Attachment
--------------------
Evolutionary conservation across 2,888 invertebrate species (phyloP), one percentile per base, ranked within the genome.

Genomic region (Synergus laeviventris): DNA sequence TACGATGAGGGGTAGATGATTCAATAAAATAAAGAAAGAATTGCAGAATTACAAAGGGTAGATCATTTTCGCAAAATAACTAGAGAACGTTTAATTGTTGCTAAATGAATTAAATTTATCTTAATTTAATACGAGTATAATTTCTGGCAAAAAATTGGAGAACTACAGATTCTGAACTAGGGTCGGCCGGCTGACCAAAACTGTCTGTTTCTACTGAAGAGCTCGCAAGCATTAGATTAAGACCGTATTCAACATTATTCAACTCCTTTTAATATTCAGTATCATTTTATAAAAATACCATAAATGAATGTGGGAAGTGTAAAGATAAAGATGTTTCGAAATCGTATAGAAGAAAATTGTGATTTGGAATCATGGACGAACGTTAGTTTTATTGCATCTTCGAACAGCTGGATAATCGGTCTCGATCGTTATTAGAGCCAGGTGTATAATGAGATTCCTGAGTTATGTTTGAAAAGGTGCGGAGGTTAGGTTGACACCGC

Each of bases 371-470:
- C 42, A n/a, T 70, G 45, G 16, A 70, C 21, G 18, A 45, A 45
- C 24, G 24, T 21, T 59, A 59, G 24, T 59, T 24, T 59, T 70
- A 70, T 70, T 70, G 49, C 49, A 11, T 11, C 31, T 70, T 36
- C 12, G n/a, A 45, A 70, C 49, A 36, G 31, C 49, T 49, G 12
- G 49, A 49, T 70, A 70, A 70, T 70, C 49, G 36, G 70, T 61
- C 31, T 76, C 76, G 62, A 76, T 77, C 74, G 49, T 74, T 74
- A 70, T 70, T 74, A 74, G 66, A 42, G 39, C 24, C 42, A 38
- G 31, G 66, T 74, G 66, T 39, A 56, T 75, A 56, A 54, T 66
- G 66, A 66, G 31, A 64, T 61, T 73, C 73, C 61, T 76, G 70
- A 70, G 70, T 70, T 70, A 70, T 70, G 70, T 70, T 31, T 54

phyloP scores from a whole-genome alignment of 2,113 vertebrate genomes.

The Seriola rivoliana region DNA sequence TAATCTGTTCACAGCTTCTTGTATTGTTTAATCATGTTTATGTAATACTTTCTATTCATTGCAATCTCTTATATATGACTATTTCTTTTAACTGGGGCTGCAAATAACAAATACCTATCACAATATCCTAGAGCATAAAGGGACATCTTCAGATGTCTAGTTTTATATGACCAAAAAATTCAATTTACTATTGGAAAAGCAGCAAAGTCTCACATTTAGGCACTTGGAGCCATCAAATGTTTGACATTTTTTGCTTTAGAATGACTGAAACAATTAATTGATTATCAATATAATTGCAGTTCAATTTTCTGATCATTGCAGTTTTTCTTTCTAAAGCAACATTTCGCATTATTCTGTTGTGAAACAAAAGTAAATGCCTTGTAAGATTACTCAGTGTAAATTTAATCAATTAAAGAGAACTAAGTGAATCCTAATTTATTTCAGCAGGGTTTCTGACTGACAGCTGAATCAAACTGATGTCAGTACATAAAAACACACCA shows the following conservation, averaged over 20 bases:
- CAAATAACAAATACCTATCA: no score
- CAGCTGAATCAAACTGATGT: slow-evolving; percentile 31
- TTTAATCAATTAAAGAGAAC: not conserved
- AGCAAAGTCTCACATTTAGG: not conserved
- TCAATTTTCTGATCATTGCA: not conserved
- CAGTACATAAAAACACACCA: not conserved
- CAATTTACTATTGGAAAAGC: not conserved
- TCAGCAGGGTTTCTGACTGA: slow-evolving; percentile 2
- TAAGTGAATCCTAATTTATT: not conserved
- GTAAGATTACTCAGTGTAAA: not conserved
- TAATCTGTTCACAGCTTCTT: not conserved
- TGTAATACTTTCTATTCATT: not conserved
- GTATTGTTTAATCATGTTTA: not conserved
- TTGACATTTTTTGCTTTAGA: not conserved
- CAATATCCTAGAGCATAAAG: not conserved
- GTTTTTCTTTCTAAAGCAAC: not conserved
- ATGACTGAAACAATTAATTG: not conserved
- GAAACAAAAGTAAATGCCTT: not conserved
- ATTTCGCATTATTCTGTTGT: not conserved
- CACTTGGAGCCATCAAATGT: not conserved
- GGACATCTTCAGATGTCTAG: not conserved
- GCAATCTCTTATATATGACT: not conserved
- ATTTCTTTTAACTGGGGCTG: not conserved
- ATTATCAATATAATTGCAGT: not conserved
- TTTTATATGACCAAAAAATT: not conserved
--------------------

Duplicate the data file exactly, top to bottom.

Evolutionary conservation across 2,888 invertebrate species (phyloP), one percentile per base, ranked within the genome.

Genomic region (Synergus laeviventris): DNA sequence TACGATGAGGGGTAGATGATTCAATAAAATAAAGAAAGAATTGCAGAATTACAAAGGGTAGATCATTTTCGCAAAATAACTAGAGAACGTTTAATTGTTGCTAAATGAATTAAATTTATCTTAATTTAATACGAGTATAATTTCTGGCAAAAAATTGGAGAACTACAGATTCTGAACTAGGGTCGGCCGGCTGACCAAAACTGTCTGTTTCTACTGAAGAGCTCGCAAGCATTAGATTAAGACCGTATTCAACATTATTCAACTCCTTTTAATATTCAGTATCATTTTATAAAAATACCATAAATGAATGTGGGAAGTGTAAAGATAAAGATGTTTCGAAATCGTATAGAAGAAAATTGTGATTTGGAATCATGGACGAACGTTAGTTTTATTGCATCTTCGAACAGCTGGATAATCGGTCTCGATCGTTATTAGAGCCAGGTGTATAATGAGATTCCTGAGTTATGTTTGAAAAGGTGCGGAGGTTAGGTTGACACCGC

Each of bases 371-470:
- C 42, A n/a, T 70, G 45, G 16, A 70, C 21, G 18, A 45, A 45
- C 24, G 24, T 21, T 59, A 59, G 24, T 59, T 24, T 59, T 70
- A 70, T 70, T 70, G 49, C 49, A 11, T 11, C 31, T 70, T 36
- C 12, G n/a, A 45, A 70, C 49, A 36, G 31, C 49, T 49, G 12
- G 49, A 49, T 70, A 70, A 70, T 70, C 49, G 36, G 70, T 61
- C 31, T 76, C 76, G 62, A 76, T 77, C 74, G 49, T 74, T 74
- A 70, T 70, T 74, A 74, G 66, A 42, G 39, C 24, C 42, A 38
- G 31, G 66, T 74, G 66, T 39, A 56, T 75, A 56, A 54, T 66
- G 66, A 66, G 31, A 64, T 61, T 73, C 73, C 61, T 76, G 70
- A 70, G 70, T 70, T 70, A 70, T 70, G 70, T 70, T 31, T 54

phyloP scores from a whole-genome alignment of 2,113 vertebrate genomes.

The Seriola rivoliana region DNA sequence TAATCTGTTCACAGCTTCTTGTATTGTTTAATCATGTTTATGTAATACTTTCTATTCATTGCAATCTCTTATATATGACTATTTCTTTTAACTGGGGCTGCAAATAACAAATACCTATCACAATATCCTAGAGCATAAAGGGACATCTTCAGATGTCTAGTTTTATATGACCAAAAAATTCAATTTACTATTGGAAAAGCAGCAAAGTCTCACATTTAGGCACTTGGAGCCATCAAATGTTTGACATTTTTTGCTTTAGAATGACTGAAACAATTAATTGATTATCAATATAATTGCAGTTCAATTTTCTGATCATTGCAGTTTTTCTTTCTAAAGCAACATTTCGCATTATTCTGTTGTGAAACAAAAGTAAATGCCTTGTAAGATTACTCAGTGTAAATTTAATCAATTAAAGAGAACTAAGTGAATCCTAATTTATTTCAGCAGGGTTTCTGACTGACAGCTGAATCAAACTGATGTCAGTACATAAAAACACACCA shows the following conservation, averaged over 20 bases:
- CAAATAACAAATACCTATCA: no score
- CAGCTGAATCAAACTGATGT: slow-evolving; percentile 31
- TTTAATCAATTAAAGAGAAC: not conserved
- AGCAAAGTCTCACATTTAGG: not conserved
- TCAATTTTCTGATCATTGCA: not conserved
- CAGTACATAAAAACACACCA: not conserved
- CAATTTACTATTGGAAAAGC: not conserved
- TCAGCAGGGTTTCTGACTGA: slow-evolving; percentile 2
- TAAGTGAATCCTAATTTATT: not conserved
- GTAAGATTACTCAGTGTAAA: not conserved
- TAATCTGTTCACAGCTTCTT: not conserved
- TGTAATACTTTCTATTCATT: not conserved
- GTATTGTTTAATCATGTTTA: not conserved
- TTGACATTTTTTGCTTTAGA: not conserved
- CAATATCCTAGAGCATAAAG: not conserved
- GTTTTTCTTTCTAAAGCAAC: not conserved
- ATGACTGAAACAATTAATTG: not conserved
- GAAACAAAAGTAAATGCCTT: not conserved
- ATTTCGCATTATTCTGTTGT: not conserved
- CACTTGGAGCCATCAAATGT: not conserved
- GGACATCTTCAGATGTCTAG: not conserved
- GCAATCTCTTATATATGACT: not conserved
- ATTTCTTTTAACTGGGGCTG: not conserved
- ATTATCAATATAATTGCAGT: not conserved
- TTTTATATGACCAAAAAATT: not conserved